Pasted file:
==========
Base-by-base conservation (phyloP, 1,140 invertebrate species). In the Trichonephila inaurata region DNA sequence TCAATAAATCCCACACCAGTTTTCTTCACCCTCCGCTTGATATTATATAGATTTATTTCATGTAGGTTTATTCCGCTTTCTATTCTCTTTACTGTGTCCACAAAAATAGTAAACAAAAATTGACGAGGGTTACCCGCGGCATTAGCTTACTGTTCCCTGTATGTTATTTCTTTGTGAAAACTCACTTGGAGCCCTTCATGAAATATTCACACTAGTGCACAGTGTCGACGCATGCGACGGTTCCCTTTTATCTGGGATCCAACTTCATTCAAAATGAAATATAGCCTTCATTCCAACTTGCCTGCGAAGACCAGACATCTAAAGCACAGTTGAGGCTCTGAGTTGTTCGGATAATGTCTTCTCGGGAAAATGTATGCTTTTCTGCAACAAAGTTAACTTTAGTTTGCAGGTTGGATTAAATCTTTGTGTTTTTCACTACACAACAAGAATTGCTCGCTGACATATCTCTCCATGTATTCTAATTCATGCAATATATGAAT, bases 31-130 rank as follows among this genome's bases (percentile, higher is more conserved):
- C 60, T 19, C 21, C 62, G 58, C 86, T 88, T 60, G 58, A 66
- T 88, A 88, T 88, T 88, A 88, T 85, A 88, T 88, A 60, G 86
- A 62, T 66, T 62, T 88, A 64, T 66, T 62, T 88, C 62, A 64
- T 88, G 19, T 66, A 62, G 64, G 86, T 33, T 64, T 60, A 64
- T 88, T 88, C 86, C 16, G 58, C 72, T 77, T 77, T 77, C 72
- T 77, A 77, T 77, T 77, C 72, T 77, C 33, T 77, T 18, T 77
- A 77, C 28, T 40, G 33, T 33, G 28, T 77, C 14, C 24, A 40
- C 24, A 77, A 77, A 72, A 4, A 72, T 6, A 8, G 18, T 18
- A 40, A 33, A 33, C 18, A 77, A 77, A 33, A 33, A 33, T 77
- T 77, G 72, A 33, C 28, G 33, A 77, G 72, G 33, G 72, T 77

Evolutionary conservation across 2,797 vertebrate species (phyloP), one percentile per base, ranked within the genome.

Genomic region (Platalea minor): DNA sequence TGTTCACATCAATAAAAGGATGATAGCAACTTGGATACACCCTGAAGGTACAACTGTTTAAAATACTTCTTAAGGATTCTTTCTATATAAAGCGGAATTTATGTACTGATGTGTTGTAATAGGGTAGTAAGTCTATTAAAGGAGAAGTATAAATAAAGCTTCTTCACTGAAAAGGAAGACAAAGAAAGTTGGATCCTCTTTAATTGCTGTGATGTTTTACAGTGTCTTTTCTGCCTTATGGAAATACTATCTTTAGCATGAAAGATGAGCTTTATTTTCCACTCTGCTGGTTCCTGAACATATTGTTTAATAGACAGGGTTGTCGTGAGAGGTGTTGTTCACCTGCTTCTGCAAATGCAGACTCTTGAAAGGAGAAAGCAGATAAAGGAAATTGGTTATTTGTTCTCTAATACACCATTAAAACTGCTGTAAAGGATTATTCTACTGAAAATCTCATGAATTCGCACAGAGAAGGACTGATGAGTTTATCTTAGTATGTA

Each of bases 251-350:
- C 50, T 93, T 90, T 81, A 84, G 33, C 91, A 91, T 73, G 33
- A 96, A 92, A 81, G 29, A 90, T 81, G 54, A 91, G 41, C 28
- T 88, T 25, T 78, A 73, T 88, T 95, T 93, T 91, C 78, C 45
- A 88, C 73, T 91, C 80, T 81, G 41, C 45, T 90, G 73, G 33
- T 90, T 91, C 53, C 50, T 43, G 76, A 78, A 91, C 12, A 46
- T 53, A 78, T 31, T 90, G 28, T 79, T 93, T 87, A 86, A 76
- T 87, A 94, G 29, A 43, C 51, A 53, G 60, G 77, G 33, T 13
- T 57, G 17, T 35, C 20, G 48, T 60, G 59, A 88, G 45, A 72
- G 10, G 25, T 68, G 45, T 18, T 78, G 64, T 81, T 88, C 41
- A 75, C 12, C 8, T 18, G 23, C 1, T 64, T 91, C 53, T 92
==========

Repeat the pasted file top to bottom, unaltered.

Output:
Base-by-base conservation (phyloP, 1,140 invertebrate species). In the Trichonephila inaurata region DNA sequence TCAATAAATCCCACACCAGTTTTCTTCACCCTCCGCTTGATATTATATAGATTTATTTCATGTAGGTTTATTCCGCTTTCTATTCTCTTTACTGTGTCCACAAAAATAGTAAACAAAAATTGACGAGGGTTACCCGCGGCATTAGCTTACTGTTCCCTGTATGTTATTTCTTTGTGAAAACTCACTTGGAGCCCTTCATGAAATATTCACACTAGTGCACAGTGTCGACGCATGCGACGGTTCCCTTTTATCTGGGATCCAACTTCATTCAAAATGAAATATAGCCTTCATTCCAACTTGCCTGCGAAGACCAGACATCTAAAGCACAGTTGAGGCTCTGAGTTGTTCGGATAATGTCTTCTCGGGAAAATGTATGCTTTTCTGCAACAAAGTTAACTTTAGTTTGCAGGTTGGATTAAATCTTTGTGTTTTTCACTACACAACAAGAATTGCTCGCTGACATATCTCTCCATGTATTCTAATTCATGCAATATATGAAT, bases 31-130 rank as follows among this genome's bases (percentile, higher is more conserved):
- C 60, T 19, C 21, C 62, G 58, C 86, T 88, T 60, G 58, A 66
- T 88, A 88, T 88, T 88, A 88, T 85, A 88, T 88, A 60, G 86
- A 62, T 66, T 62, T 88, A 64, T 66, T 62, T 88, C 62, A 64
- T 88, G 19, T 66, A 62, G 64, G 86, T 33, T 64, T 60, A 64
- T 88, T 88, C 86, C 16, G 58, C 72, T 77, T 77, T 77, C 72
- T 77, A 77, T 77, T 77, C 72, T 77, C 33, T 77, T 18, T 77
- A 77, C 28, T 40, G 33, T 33, G 28, T 77, C 14, C 24, A 40
- C 24, A 77, A 77, A 72, A 4, A 72, T 6, A 8, G 18, T 18
- A 40, A 33, A 33, C 18, A 77, A 77, A 33, A 33, A 33, T 77
- T 77, G 72, A 33, C 28, G 33, A 77, G 72, G 33, G 72, T 77

Evolutionary conservation across 2,797 vertebrate species (phyloP), one percentile per base, ranked within the genome.

Genomic region (Platalea minor): DNA sequence TGTTCACATCAATAAAAGGATGATAGCAACTTGGATACACCCTGAAGGTACAACTGTTTAAAATACTTCTTAAGGATTCTTTCTATATAAAGCGGAATTTATGTACTGATGTGTTGTAATAGGGTAGTAAGTCTATTAAAGGAGAAGTATAAATAAAGCTTCTTCACTGAAAAGGAAGACAAAGAAAGTTGGATCCTCTTTAATTGCTGTGATGTTTTACAGTGTCTTTTCTGCCTTATGGAAATACTATCTTTAGCATGAAAGATGAGCTTTATTTTCCACTCTGCTGGTTCCTGAACATATTGTTTAATAGACAGGGTTGTCGTGAGAGGTGTTGTTCACCTGCTTCTGCAAATGCAGACTCTTGAAAGGAGAAAGCAGATAAAGGAAATTGGTTATTTGTTCTCTAATACACCATTAAAACTGCTGTAAAGGATTATTCTACTGAAAATCTCATGAATTCGCACAGAGAAGGACTGATGAGTTTATCTTAGTATGTA

Each of bases 251-350:
- C 50, T 93, T 90, T 81, A 84, G 33, C 91, A 91, T 73, G 33
- A 96, A 92, A 81, G 29, A 90, T 81, G 54, A 91, G 41, C 28
- T 88, T 25, T 78, A 73, T 88, T 95, T 93, T 91, C 78, C 45
- A 88, C 73, T 91, C 80, T 81, G 41, C 45, T 90, G 73, G 33
- T 90, T 91, C 53, C 50, T 43, G 76, A 78, A 91, C 12, A 46
- T 53, A 78, T 31, T 90, G 28, T 79, T 93, T 87, A 86, A 76
- T 87, A 94, G 29, A 43, C 51, A 53, G 60, G 77, G 33, T 13
- T 57, G 17, T 35, C 20, G 48, T 60, G 59, A 88, G 45, A 72
- G 10, G 25, T 68, G 45, T 18, T 78, G 64, T 81, T 88, C 41
- A 75, C 12, C 8, T 18, G 23, C 1, T 64, T 91, C 53, T 92